Janelle Monáe speaks her mind. Through her art, and in her off-camera life, she gives voice to the voiceless and comfort to the afflicted. And she does it to a funky beat. With the release of her new album, Dirty Computer, Monáe talks to Ashley C. Ford about visibility, about fighting for love, and about always choosing freedom over fear. Here is Ford’s recount of their confrontation:

Monáe is thoughtful for a moment. She rests her hand against her face, her index finger hovering just above her top lip. “I will say that after this election, I dealt with a lot of anger. I dealt with a lot of frustrations, like many of us, when it came to the nonleader of the free world and that particular regime.” Like most artists over the past few years, the social and political strife currently rocking the United States hasn’t gone unnoticed by Monáe. In fact, for a while, it directly affected her capacity to create.

“I felt it was a direct attack on us, on black women, on women, on women’s rights, on the LGBTQIA community, on poor folks. I felt like it was a direct attack saying, ‘You’re not important. You’re not valuable and we’re going to make laws and regulations that make it official and make it legal for us to devalue you and treat you like second-class citizens or worse.’ I got to the point where I stopped recording because I was just like, ‘I’m going to make an angry album.’ ”

Quite a few conservatives and right-wingers have called for artists, athletes, and other black public figures to “stick to what they do,” or be “grateful” for their careers. However, people like Monáe know wealth and celebrity are not, nor have they ever been, enough to blind someone to the truth of their own oppression. Money only goes so far when solving a problem like racism or misogyny. “This is real-life shit that I’m having to deal with. You strip away the makeup, the costumes, and everything you know about Janelle Monáe the artist, and I’m still the African-American, queer woman who grew up with poor, working-class parents. When I walk off a stage, I have to deal with these confrontations. I have to deal with being afraid for my family.”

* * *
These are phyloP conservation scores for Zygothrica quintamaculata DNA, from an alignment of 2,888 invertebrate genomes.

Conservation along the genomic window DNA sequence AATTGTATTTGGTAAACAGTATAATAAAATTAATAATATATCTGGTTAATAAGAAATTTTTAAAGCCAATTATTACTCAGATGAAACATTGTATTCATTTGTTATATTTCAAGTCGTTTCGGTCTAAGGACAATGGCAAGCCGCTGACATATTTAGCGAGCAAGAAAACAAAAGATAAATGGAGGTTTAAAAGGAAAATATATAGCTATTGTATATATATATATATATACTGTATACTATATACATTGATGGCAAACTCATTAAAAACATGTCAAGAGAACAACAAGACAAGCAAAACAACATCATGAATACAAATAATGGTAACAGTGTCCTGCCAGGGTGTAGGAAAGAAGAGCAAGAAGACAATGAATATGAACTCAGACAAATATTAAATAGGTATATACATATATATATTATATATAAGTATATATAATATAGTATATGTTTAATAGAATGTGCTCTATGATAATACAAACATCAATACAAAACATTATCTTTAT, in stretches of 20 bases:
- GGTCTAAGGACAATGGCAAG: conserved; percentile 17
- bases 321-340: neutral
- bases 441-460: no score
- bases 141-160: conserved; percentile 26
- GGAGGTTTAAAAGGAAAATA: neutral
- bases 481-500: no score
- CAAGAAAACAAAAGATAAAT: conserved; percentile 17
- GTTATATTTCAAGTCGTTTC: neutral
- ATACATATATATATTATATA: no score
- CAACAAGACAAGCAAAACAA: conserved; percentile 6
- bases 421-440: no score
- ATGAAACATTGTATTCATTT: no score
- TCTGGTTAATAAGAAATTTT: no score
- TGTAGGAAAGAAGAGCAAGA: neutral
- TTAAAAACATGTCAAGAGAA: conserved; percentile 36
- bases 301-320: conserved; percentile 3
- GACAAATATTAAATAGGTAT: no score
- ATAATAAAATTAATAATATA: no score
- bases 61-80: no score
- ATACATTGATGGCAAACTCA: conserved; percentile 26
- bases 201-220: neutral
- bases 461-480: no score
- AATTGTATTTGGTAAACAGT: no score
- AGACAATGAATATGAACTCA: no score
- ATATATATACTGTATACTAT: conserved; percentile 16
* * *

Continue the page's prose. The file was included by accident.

Monáe mentions two things that helped her deal with her anger and start recording again: 1) Therapy. 2) A bit of advice from Stevie Wonder. In therapy, she was able to unpack a lot of emotional weight and affirm the validity of her feelings. “I didn’t want to censor them,” she says. “It was impossible to.” Then there was a dinner with Stevie Wonder. After listening to Monáe’s feelings and frustrations, the music giant asked her to pull out her phone and record what he said next:

Even when you’re upset, use words of love / ’Cause God is love / Allah is love / Jehovah is love / So don’t let your expressions, even of anger / Be confused or misconstrued / Turn them into words of expression / That can be understood by using words of love

To say Monáe took Wonder’s words to heart would be an understatement. She made that recording into an interlude on Dirty Computer called “Stevie’s Dream.” “I was challenged,” she says. “It’s easy for me to just stay angry, but it’s harder for me to choose love.” So how does one construct an album “rooted in love” for the people who need it most? Monáe did it in three parts, or movements. “I like to call that first movement the reckoning. Realizing what you represent to society, that you’re a dirty computer. It’s the sting of being called a nigger for the first time by your oppressor. The sting of being called bitch for the first time by a man. You’re like, ‘OK, this is how I’m viewed in this society.’ ”

Despite the black woman’s history of being dismissed or thrown under the bus, Monáe wants us to know that we’re baked into the foundation of this country, and no progress can or will be made without us. Over the course of our conversation, she repeatedly states that she does not speak for all black people or all black women. But she does speak in support of us. And she won’t be leaving us to fight for our freedom alone. It’s not that she isn’t afraid of speaking out sometimes.

“There’s lots of fears that I have about just living openly and freely and criticizing those who are in the position of power,” she says. “You just never know. You never know what could happen when you are outspoken. It’s a risk. It’s a risk that I’ve prayed on and I’m willing to take.” It’s easy to believe these words sitting across from her, and perhaps even easier if you’ve listened to the album. Once you do that, there can be no denying that Monáe truly believes the future belongs to us — the marginalized — in all the ways it always should have. It’s easy to believe she’ll help us find our footing along the way. I am reminded that this is a person who knows who she is. And what she represents. Janelle Monáe is down for the dirty computers.

“I’m not running to Canada. I’m not leaving. I’m standing here, and I am gonna fight for love.”

Read more on allure.com.